Picture paper-thin strips of dark red ham like petals ringing a hand painted plate. Imagine big honest hams curing in the mountain air. Picture individual hams resting on stands in family kitchens throughout Spain with a long slim knife at hand for any and all to slice a treat.
In Spain, Jamón is hospitality. Jamón is Spain. Of all the European hams, jamón from Spain is the Gold Standard.
There exist two great traditions of artisanal cured hams in Spain, both of which are a source of enjoyment and great pride among Spaniards:
Jamón Serrano is a cured country ham from white pigs. From time immemorial in the mountains of Spain, country people have rolled fresh hams in sea salt and hung them from their rafters to cure. A year to eighteen months later the jamones are ready to mount on special stands that are designed so that anyone can stop by, carve a few paper-thin slices, and enjoy an impromptu snack - perhaps with some Manchego cheese.
Today, Jamón Serrano comprises about 90% of Spain's annual ham production. These hams are produced mostly by recreating the effect of traditional techniques in modern production facilities, from white pigs raised mostly on cereal grains. The hams are made from Duroc, Pietrain, Landrace or other large white pigs, which flourish throughout Europe. When compared to hams processed in other countries, however, Jamón Serrano is firmer with a consistent texture, some marbling, a warm red color and a deep ham flavor.
Jamón Ibérico is the pride of Spain. The lineage of the unique animals that produce these hams stretches back to pre-history when they ran wild in the Iberian Peninsula. Columbus had some of them on the Santa María when he set out to discover the New World. Our family, who founded Jamon.com, has been on a quest for the finest of all hams, Jamón Ibérico, since we started our business in 1996.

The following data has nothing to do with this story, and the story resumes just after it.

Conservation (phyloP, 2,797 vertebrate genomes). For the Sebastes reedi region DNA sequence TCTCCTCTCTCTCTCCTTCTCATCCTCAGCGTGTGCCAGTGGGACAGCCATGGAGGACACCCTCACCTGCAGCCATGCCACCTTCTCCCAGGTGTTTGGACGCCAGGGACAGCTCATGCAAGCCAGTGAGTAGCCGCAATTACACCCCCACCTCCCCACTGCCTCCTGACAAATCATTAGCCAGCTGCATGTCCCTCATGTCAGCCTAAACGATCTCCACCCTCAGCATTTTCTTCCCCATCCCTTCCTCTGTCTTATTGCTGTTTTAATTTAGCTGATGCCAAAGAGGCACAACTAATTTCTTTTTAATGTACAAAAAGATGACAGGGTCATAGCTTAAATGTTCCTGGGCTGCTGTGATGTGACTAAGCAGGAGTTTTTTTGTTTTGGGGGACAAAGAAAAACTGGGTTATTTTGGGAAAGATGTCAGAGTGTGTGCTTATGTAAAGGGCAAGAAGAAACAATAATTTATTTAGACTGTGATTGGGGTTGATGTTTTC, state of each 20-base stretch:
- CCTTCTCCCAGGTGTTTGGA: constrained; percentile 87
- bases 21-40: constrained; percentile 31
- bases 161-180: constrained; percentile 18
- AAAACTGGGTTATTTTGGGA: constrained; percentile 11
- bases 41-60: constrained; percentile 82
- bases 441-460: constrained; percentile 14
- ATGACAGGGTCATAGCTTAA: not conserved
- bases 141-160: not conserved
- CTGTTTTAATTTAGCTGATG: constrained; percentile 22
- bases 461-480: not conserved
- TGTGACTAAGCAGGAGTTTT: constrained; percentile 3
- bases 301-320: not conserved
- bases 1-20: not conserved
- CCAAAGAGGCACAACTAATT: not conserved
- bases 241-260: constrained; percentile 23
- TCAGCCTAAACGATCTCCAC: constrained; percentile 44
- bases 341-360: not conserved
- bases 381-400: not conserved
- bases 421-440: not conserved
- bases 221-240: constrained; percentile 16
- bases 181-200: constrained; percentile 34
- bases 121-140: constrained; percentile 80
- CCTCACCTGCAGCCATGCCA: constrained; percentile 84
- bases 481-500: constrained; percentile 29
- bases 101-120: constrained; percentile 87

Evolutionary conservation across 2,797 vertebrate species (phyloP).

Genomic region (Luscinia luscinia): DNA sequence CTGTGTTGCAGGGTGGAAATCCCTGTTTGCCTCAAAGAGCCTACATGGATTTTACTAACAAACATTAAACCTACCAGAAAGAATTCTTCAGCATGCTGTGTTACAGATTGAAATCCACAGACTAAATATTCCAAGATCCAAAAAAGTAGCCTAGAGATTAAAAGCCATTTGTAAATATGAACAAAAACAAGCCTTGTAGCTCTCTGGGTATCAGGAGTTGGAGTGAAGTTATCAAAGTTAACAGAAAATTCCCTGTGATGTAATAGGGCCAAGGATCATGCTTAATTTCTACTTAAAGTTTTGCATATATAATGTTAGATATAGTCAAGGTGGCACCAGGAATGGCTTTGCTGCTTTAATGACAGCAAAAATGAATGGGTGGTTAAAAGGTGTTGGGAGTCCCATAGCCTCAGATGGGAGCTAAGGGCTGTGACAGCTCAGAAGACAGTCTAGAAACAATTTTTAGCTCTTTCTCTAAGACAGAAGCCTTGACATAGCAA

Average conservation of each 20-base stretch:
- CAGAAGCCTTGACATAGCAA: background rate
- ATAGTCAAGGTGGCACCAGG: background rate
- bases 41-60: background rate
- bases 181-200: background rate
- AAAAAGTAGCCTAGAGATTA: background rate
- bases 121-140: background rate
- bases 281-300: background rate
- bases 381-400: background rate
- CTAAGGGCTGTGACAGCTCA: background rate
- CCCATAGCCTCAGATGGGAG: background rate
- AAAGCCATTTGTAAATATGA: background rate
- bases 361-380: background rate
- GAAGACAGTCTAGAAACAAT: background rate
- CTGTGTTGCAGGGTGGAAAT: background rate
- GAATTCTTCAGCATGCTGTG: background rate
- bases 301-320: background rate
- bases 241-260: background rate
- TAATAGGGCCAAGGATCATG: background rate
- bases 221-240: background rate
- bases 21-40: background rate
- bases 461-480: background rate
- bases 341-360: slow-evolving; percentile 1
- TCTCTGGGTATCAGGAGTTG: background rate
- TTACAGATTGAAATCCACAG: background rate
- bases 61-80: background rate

Non-acorn fed Jamon Ibérico is produced from Cerdo Ibérico, a pig native to Southwestern Spain and Southeastern Portugal. These pigs are much fatter and have more marbled meat than normal pigs. As opposed to their luckier Bellota destined bretheren, they are mostly fed cereal feeds, and may be allowed limited free range time where herbs supplement their diet.
Jamón Ibérico de Bellota: a sub category of Jamón Ibérico where the pigs are free to roam the meadows of the 'dehesa'. During the autumn prior to their sacrifice, they are encouraged to gorge on acorns (bellotas) from the holm oak and cork trees, sometimes gaining as much as a kilo of weight a day. Much of the resultant fat is mono-unsaturated.
Each of thes amazing types of Ibérico ham is cured 24 to 48 months, losing nearly half of their wieght as the fat melts away. When they are finished curing, they have an incredibly complex taste, distinct marbling, a deep red color and an intense ham flavor coming from mono-unsaturated fat.
You can learn more about the history of ham in the following excellent books and articles: